deal-making has long been done in Albany by ‘three men in a room’ (the governor, the State Assembly speaker and the State Senate majority leader), who work in secret and without accountability to decide [the states] most vital issues.

On May 12, 2015 New York Senate Majority Leader, Republican Dean Skelos vacated his post amidst a criminal complaint filed for federal charges involving fraud, extortion, and solicitation of gratuities and bribes.

On January 21, 2015, the Former Speaker of the New York State Assembly Sheldon Silver, Assemblyman since 1976 and continuously re-elected speaker since 1994, was indicted on several criminal corruption charges using his political power and influence that netted him $4 million in payoffs.

Mr. Silver, a Democrat from the Lower East Side of Manhattan, was accussed of steering real estate developers to a law firm that paid him kickbacks. He was also accused of funneling state grants to a doctor who referred claims to a second law firm that employed Mr. Silver and paid him fees for referring clients.

Mr. Silver has resigned from his position as Speaker and is currently awaiting trial to defend himself against the federal charges. The exposure of Mr. Silver’s conduct brings Governor Andrew Cuomo’s termination of the Moreland Commission back into the spotlight. The anti-corruption panel was set up to investigate public corruption in New York State and was disbanded after it began looking at the behaviors of certain law firms tied to the governor and Mr. Silver.

Over the past few years, the New York Legislature has been infested with corruption and political misconduct. On February 5, 2015, Mr. Silver and former New York State Assemblyman, Vito Lopez, settled a sexual harassment lawsuit for $580,000 using state funds to pay over 90% of the settlement. William Scarborough resigned from his position and plead guilty to corruption charges in April 2015. Bronx politician Nelson Castro was sentenced to two years probation and 250 community service hours after pleading guilty for lying to investigators. Due to Castro’s cooperation, Eric Stevenson was convicted and sentenced to three years in prison for accepting bribes from businessmen in May 2014. In October 2014 Gabriela Rosa was sentenced to a year in prison after pleading guilty for making false statements in a bankruptcy petition and lying to authorities regarding her marital relationship. William Boyland was convicted in March 2014 on federal charges including bribery, extortion and mail fraud. In February 2014, Malcolm Smith was found guilty of conspiracy, wire fraud, bribery, and extortion when he attempted to scheme his way onto the ballot. In July 2014 Thomas Libous was indicted for lying to federal agents in regards to abusing his political influence in order to obtain a job for his son. In 2013 Pedro Espada Jr. was sentenced to five years in prison for stealing hundreds of thousands of dollars from a health care network he ran. In 2012 Nick Spano, after pleading guilty to a felony for filing fraudulent tax returns, served one year in prison.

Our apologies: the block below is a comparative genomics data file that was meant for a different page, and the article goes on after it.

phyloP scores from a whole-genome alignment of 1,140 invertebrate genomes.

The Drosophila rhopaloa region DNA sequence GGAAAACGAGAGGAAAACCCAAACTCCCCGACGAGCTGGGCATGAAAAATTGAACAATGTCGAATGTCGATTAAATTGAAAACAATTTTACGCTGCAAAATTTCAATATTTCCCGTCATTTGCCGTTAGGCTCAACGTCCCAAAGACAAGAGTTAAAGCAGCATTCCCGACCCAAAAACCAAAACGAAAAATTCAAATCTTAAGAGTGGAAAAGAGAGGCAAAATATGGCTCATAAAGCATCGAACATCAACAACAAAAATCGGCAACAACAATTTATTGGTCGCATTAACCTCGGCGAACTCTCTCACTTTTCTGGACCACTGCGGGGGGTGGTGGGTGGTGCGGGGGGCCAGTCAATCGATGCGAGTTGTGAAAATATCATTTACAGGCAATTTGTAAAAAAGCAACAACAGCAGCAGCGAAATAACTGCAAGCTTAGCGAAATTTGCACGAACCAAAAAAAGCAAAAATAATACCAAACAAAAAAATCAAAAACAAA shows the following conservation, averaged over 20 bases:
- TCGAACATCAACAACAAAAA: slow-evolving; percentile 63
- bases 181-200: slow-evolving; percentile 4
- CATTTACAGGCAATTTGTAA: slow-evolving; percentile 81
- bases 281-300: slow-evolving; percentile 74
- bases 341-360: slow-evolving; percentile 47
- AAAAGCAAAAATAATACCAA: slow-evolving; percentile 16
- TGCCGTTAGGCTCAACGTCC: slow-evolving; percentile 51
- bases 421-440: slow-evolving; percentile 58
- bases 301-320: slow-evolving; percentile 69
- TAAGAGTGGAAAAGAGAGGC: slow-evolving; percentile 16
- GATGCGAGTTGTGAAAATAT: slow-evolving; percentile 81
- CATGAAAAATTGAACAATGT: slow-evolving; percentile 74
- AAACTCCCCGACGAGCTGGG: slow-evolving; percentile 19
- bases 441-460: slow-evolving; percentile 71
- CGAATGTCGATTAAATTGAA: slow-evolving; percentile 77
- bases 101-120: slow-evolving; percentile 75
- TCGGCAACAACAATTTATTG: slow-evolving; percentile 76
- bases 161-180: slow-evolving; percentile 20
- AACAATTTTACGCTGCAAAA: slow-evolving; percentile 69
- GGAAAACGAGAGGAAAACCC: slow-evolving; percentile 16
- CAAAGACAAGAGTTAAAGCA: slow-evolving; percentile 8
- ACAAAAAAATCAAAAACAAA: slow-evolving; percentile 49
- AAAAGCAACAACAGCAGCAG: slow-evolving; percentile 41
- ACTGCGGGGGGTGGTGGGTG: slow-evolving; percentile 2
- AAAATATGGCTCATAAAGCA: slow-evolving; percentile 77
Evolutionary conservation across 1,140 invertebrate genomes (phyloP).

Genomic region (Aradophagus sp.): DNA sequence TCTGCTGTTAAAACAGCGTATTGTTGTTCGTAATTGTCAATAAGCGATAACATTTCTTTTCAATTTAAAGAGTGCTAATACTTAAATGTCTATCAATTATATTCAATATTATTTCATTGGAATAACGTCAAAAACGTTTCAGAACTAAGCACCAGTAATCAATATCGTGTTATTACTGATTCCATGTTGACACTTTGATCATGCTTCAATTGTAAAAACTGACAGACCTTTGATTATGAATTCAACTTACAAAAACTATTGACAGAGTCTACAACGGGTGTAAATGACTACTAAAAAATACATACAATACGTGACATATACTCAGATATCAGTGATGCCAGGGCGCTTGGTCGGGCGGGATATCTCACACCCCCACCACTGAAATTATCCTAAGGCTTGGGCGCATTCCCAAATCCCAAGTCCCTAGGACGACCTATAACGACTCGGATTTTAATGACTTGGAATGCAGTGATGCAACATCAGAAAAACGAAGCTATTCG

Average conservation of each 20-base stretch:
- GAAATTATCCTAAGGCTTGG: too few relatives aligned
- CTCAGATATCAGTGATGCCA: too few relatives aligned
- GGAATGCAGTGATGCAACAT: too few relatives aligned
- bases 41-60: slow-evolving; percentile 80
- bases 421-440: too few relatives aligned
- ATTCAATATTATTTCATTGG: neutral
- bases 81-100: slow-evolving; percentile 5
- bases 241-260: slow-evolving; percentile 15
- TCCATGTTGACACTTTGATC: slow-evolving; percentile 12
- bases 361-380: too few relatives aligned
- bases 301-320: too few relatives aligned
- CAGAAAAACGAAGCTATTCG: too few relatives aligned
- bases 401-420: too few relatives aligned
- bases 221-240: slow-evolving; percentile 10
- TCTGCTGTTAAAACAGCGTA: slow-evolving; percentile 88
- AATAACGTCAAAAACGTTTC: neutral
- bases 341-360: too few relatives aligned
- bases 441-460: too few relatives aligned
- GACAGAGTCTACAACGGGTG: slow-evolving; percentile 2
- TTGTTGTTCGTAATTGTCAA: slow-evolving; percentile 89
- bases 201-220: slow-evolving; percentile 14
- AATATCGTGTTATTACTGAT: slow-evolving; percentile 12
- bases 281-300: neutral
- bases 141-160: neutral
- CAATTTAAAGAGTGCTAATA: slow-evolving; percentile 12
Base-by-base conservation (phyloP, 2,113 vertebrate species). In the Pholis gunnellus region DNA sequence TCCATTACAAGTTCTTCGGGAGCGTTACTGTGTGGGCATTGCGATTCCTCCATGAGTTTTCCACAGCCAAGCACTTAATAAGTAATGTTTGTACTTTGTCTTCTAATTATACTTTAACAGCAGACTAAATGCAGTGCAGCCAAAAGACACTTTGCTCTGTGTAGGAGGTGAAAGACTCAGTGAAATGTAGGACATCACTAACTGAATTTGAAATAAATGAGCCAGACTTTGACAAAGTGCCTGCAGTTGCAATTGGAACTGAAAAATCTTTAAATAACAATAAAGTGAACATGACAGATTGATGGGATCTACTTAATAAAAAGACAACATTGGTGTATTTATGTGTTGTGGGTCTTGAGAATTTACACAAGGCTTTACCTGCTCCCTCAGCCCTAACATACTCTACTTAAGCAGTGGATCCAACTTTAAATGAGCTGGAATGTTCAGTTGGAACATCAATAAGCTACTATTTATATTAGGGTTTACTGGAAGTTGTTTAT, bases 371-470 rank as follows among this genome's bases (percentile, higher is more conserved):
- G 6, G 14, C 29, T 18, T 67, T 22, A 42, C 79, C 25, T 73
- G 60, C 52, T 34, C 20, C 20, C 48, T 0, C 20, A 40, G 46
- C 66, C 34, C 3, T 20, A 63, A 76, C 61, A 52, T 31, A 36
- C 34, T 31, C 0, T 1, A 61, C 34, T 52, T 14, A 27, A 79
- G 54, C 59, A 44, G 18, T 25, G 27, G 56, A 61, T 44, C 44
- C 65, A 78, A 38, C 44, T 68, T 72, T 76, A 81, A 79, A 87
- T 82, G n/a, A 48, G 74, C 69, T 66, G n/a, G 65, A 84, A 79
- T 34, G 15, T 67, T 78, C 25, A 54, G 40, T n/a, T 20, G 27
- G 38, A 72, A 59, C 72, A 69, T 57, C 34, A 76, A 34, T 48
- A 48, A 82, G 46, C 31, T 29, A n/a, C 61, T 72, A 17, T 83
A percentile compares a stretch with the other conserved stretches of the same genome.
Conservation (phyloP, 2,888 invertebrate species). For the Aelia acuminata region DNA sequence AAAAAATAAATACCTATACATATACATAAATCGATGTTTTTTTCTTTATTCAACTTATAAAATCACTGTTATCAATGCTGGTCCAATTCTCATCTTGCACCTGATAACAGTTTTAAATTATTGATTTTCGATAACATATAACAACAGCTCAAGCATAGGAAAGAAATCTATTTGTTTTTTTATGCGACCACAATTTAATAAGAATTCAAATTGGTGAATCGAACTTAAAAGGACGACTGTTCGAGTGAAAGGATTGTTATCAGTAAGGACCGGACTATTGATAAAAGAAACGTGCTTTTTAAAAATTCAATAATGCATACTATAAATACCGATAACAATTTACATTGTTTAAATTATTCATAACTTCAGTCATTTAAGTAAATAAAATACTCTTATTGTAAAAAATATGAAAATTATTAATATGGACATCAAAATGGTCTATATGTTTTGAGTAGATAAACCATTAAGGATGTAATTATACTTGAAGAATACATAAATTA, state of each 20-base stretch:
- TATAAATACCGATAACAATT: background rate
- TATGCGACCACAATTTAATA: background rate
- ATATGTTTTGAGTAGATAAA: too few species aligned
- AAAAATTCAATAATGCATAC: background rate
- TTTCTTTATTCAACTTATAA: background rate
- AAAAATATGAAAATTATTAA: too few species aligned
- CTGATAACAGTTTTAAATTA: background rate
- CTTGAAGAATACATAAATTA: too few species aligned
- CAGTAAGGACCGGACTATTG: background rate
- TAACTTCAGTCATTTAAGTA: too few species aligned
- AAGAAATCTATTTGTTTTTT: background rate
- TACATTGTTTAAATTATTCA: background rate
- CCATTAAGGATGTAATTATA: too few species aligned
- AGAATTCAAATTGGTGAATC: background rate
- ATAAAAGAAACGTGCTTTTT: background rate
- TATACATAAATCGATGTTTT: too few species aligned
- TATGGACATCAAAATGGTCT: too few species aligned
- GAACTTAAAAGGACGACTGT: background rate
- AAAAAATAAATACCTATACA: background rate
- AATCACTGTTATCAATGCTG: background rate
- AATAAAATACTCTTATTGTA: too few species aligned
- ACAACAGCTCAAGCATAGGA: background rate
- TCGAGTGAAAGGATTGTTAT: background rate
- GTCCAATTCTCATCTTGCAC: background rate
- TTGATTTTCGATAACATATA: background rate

Amidst all the public corruption and political misconduct in New York State, the question becomes – can we trust our elected officials? Regardless of political party, can the citizens of New York rely on politicians to uphold their offices with honesty and integrity? Do we really know if our representatives have the public’s interest at heart when they are conducting “business” behind closed doors? Given the recent developments the answer appears to be NO.

The apparent corruption in New York may engender a strong grass-roots movement for a State Constitutional Convention to assist in revamping our political system. Every 20 years, the New York Constitution mandates voters to decide whether to hold a statewide convention to change or amend the constitution and the government. The 2017 ballot will ask the voters if a State Constitutional Convention should be held. Most politicians oppose a constitutional convention because

it is feared that a convention might take steps to diminish the legislature’s institutional power or incumbents’ chances of re-election.

Citizens of the state with honest motives, ethics and morals would have the opportunity to run for delegates for the Convention to redesign the New York State government. While many obstacles would be met if a Constitutional Convention were to take place, it is a legitimate opportunity to rid the state of corrupt politicians.

Action should be taken in order to change the New York political system and restore the integrity of the State. If nothing changes, nothing changes; public corruption and political misconduct will continue to run rampant within our state and voters will only have themselves to blame.